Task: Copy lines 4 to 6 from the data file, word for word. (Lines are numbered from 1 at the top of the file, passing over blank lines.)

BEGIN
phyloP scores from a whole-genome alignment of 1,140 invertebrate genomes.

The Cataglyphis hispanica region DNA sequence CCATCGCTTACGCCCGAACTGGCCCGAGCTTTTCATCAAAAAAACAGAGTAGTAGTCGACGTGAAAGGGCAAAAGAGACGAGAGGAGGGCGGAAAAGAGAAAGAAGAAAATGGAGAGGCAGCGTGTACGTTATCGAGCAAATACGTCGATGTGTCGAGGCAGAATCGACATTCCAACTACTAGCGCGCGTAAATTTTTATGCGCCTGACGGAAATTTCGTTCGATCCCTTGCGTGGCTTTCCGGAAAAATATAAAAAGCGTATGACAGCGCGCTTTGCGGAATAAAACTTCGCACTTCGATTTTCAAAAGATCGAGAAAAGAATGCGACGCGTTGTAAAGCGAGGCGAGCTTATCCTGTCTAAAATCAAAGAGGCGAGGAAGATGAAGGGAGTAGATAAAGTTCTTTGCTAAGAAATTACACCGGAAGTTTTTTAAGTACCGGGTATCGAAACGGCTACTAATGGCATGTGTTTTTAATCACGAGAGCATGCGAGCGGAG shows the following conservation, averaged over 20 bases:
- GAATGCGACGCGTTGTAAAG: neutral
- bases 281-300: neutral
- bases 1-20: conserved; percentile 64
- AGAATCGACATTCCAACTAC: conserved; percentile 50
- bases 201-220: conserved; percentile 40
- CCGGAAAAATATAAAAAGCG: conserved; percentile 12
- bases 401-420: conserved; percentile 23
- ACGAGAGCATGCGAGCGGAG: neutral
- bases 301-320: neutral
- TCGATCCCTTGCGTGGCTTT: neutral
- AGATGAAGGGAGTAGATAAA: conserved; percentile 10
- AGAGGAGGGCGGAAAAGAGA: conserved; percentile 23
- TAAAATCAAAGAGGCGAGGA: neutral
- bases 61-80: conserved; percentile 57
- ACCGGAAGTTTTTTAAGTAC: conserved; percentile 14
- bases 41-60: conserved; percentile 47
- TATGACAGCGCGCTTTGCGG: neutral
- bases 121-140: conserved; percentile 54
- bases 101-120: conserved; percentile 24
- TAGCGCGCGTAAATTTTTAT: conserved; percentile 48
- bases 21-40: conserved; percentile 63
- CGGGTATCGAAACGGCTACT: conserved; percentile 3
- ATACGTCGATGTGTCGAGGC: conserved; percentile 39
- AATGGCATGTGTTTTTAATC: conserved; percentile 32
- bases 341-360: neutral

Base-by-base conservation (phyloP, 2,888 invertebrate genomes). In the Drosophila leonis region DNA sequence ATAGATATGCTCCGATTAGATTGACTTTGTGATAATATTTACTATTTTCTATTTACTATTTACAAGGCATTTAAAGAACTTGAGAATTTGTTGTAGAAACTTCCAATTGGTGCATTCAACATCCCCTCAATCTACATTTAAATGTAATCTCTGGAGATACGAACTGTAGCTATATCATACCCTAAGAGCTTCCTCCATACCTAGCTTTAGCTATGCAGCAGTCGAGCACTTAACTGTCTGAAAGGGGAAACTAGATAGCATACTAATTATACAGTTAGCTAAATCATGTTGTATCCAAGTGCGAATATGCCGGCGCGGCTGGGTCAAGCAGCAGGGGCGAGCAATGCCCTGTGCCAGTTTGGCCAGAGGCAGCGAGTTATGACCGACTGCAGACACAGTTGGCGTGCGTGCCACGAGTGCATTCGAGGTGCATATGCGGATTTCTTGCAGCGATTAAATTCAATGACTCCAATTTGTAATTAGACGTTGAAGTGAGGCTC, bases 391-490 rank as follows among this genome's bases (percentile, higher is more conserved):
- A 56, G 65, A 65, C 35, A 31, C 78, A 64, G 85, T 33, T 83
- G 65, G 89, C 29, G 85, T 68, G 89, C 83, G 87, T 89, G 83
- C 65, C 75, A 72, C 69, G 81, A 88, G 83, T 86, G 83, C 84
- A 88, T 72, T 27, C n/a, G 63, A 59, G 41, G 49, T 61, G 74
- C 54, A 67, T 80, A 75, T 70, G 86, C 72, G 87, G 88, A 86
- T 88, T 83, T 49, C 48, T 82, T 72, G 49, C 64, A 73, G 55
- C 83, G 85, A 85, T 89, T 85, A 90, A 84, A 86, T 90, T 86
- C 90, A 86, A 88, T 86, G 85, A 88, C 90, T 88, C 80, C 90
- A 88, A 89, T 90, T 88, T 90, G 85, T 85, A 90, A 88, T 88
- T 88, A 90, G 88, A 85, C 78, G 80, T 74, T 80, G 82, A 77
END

- bases 281-300: neutral
- bases 1-20: conserved; percentile 64
- AGAATCGACATTCCAACTAC: conserved; percentile 50